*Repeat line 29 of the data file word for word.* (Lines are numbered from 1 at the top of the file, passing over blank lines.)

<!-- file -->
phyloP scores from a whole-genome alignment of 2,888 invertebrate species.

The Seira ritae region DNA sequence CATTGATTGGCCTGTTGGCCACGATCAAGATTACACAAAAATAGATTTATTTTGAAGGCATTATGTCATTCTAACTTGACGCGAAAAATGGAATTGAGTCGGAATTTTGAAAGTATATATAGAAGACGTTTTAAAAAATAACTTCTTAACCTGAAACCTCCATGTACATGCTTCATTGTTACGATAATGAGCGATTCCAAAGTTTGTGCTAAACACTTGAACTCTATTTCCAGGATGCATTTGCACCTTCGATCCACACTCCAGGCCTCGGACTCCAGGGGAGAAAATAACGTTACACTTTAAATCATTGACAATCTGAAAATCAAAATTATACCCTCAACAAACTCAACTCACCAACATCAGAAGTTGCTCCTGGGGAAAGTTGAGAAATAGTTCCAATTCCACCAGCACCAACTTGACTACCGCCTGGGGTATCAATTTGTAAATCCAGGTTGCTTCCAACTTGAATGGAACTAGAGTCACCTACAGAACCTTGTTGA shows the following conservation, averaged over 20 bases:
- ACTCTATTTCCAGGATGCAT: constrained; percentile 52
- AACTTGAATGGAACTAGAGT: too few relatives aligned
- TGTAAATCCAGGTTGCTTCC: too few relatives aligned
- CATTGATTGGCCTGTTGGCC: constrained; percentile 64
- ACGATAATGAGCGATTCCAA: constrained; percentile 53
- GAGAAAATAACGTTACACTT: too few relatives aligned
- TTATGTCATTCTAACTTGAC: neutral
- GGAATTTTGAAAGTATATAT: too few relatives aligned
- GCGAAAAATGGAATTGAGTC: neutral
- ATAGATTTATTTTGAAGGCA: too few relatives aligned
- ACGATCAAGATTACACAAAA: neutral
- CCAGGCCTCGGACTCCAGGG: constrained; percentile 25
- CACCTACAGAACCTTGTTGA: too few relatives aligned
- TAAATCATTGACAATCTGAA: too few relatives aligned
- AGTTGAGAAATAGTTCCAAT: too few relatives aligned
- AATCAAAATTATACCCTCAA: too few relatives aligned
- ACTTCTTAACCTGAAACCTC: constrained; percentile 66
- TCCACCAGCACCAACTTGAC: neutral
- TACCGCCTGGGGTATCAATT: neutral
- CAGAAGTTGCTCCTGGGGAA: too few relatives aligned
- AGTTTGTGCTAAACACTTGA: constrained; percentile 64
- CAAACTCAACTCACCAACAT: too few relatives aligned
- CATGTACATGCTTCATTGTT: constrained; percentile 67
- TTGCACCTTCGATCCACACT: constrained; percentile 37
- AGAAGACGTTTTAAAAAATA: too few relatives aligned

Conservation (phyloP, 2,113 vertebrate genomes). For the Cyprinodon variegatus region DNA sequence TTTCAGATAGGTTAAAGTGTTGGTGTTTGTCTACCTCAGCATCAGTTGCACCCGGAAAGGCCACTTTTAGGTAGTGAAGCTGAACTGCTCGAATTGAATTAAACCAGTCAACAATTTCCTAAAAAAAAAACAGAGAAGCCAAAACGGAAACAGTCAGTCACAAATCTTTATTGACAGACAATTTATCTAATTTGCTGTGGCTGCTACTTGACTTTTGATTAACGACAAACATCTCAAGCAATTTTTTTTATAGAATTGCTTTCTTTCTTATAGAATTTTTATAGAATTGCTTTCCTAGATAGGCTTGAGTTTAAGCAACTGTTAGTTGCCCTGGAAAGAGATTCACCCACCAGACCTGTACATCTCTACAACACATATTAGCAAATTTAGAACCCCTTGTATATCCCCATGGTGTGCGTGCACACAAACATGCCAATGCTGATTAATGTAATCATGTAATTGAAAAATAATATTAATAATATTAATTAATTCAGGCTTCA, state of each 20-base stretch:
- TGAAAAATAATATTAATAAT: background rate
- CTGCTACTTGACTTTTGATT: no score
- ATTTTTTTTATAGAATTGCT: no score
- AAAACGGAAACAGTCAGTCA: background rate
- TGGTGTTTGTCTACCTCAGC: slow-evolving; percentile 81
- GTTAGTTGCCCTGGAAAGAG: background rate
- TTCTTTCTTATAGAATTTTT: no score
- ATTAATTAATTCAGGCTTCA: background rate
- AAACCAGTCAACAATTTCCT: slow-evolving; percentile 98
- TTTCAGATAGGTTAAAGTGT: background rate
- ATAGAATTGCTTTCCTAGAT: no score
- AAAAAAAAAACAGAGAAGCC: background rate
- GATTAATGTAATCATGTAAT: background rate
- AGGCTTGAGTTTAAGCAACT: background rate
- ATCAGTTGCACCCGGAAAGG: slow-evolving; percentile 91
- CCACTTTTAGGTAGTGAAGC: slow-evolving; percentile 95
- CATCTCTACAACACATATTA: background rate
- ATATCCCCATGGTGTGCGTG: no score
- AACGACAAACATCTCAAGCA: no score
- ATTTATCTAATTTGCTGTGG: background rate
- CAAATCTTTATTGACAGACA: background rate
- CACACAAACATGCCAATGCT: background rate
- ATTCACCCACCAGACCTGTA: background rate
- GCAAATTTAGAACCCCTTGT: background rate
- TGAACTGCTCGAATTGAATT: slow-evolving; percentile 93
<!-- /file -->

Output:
- TGAAAAATAATATTAATAAT: background rate